Who wants to see a movie about Margaret Thatcher? The Weinstein Company will find out today, as The Iron Lady goes into wide release. My guess is that an audience that shrugged at Harvey Weinstein’s other Oscar-baiting bioportrait, My Week with Marilyn (for good reason; it’s awful) will also roll its eyes at this one. There are some historical figures best left to biographers and documentarians, and based on the evidence of The Iron Lady Thatcher is one of them. But I could be wrong. There’s always the Meryl Streep factor to consider.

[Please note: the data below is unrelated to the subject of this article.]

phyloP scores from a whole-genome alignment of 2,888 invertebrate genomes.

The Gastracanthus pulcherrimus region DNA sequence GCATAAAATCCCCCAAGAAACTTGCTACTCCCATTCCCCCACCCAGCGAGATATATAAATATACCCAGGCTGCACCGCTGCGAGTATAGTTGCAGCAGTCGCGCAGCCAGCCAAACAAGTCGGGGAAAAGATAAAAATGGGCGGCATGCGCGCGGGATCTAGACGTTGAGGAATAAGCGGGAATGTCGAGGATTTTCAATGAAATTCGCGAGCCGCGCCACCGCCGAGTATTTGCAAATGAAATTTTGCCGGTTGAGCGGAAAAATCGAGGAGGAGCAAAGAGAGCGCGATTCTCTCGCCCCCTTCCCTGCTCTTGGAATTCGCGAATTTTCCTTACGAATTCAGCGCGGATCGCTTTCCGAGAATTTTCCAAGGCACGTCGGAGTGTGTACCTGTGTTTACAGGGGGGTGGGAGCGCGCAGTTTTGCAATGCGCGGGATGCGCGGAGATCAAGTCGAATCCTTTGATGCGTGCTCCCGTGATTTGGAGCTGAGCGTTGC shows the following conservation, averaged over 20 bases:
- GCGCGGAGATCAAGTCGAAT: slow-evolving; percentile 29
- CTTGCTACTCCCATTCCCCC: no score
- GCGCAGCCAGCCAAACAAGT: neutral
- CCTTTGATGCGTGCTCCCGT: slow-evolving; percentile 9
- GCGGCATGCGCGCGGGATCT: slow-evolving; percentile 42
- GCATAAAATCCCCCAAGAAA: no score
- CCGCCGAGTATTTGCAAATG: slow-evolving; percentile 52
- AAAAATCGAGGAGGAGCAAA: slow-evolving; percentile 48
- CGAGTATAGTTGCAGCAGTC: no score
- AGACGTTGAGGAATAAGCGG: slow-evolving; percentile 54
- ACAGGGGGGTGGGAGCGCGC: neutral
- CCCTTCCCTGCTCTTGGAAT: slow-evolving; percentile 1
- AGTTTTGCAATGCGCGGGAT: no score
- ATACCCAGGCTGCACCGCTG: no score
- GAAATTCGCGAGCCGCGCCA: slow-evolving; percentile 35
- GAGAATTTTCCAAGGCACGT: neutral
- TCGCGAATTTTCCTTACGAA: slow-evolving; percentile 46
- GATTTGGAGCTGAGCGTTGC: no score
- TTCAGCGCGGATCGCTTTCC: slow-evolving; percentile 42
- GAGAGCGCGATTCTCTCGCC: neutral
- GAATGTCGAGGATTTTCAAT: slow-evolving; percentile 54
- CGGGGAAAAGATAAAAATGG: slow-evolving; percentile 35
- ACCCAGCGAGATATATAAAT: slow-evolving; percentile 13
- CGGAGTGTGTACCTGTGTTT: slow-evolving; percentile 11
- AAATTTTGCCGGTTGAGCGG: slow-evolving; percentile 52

Streep is the latest-arriving of movie stars. Active in cinema since 1977, the actress’ actress (a record 16 Oscar nominations, two wins) didn’t arrive as a crowdpleaser until The Devil Wears Prada in 2006, when she was 57, and it’s been gravy ever since, with name-above-the-title hits that peers like Glenn Close and Jessica Lange can only dream about: Mamma Mia! (2008), her first collaboration with Iron Lady director Phyllida Lloyd, and a summer and Christmas season twofer in 2009, Julie & Julia and It’s Complicated. And it was complicated: the groundwork was laid 20-plus years earlier by directors like Mike Nichols (1986’s Heartburn and 1990’s Postcards from the Edge), Albert Brooks (1991’s Defending Your Life), and Robert Zemeckis (1992’s Death Becomes Her), who got her out of the accents and frippery of her storied beginning and made her lighter and more approachable. Eventually, at an age when most actresses are resigned to playing